There will be hot springs too, she whispers once I agree. “Healing waters,” she suspires through the phone’s speaker. She says we can all cure ourselves of maladies in Steamboat Springs, where there are never any steamboats wheeling down any rivers, only mountains made steeper by the rain’s dull carving. In this northern Colorado town my mom has read about in a magazine, tornados are not a danger. Air does nothing except flush skiers’ faces, leaving them to widen the angle of their skis when they feel afraid of flying.
I was 22, five months out of college, and working at a translation company a floor below the headquarters of Playboy magazine when my mom called and invited me to Steamboat Springs. Hired as a project manager, I translated nothing, only arranged for others to convert tracts of Tagalog or Urdu into English for marketing companies and sent the translators payment. Two months after I returned from Colorado from what was our final family vacation without our then knowing, I was fired for overpaying some translators and underpaying others randomly. My ennui had also thickened the air in the office, my boss mentioned, though I’d indulged nothing more than my native introspection. I’d declined opportunities to represent our company at conventions as well as invitations to co-workers’ birthday parties. I’d worked wordlessly, spending my lunch hours reading. Between chapters I wondered what I’d sacrificed for the city’s shrill blare of sirens, for its seeming safety.
On the ground floor of our office building was a market where I bought lunch from the deli. Over the past few months, I’d fallen a little in love with the man who worked the counter and he a little in love with me, I felt without knowing. Once he grew used to seeing my face a couple times a week, he started casually interrogating me, when I told him yes, I was dating someone, had moved here for college from rural Indiana, and no, didn’t work for Playboy magazine.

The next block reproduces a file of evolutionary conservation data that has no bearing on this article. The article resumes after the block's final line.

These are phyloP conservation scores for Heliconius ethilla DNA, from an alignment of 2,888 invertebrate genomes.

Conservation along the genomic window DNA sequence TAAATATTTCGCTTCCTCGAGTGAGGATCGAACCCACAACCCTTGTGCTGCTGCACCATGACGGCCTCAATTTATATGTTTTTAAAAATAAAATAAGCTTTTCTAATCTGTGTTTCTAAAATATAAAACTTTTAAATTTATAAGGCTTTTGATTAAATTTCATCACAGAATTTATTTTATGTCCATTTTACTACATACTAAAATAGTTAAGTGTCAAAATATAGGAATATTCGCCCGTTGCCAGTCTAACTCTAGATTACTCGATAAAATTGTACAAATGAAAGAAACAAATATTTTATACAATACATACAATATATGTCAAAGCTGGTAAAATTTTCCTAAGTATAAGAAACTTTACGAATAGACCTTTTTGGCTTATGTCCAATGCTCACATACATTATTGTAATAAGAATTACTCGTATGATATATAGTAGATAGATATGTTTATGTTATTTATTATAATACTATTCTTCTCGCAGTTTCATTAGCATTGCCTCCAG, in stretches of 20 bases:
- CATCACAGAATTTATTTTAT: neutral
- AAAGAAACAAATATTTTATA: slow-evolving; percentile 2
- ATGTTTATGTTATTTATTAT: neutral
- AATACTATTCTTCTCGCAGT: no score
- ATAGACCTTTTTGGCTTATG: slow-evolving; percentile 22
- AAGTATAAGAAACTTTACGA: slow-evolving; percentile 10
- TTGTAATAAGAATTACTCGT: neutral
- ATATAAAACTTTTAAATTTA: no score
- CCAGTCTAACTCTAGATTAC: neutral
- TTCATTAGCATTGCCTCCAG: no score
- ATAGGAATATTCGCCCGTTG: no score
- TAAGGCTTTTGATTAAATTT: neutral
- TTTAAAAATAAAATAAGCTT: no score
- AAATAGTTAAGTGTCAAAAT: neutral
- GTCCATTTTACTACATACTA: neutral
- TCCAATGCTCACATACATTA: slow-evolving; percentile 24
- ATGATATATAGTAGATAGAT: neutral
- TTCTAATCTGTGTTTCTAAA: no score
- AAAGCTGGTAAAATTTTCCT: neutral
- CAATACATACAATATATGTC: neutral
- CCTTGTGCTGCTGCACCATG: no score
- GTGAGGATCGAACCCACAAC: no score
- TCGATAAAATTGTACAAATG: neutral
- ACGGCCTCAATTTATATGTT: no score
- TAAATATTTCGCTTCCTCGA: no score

With his blue eyes shining, he asked me whether our farm had animals, and I nodded, asking for more mayonnaise. He asked what kind—any goats or sheep?—and when I told him pastel ponies with rumps embossed with cupcakes, he laughed to the point I was worried he’d slice a finger off as he shaved a ham shank. In response, I looked at him squarely, saying, “What, you don’t believe me?”
I didn’t lie to him entirely. As a little girl, I’d sent several of my plastic ponies swimming down a green river cleaving one of our pastures into what I thought of as two countries. Letting go of tails I’d finished braiding, I knew I’d lose them even if they didn’t sink. I knew they couldn’t step with their short lavender legs back up onto the bank. They had no muscles either to tense against currents that knocked them sideways, so I as good as killed them in the swimming. The river ran only in one direction relentlessly, as do most things subject to entropy. It widened toward an ocean too many miles away for me to ever see.
To my mom, I pretended the ponies had simply fallen, and in her goodness she believed me. Together, we mourned their drowning as I imagined they, like the child killed years later on the farm only half a mile away, were victims of the river’s torrents versus my hand’s weaker hold of things. I pretended this while letting one pony after another tumble down the jaundiced grass blades.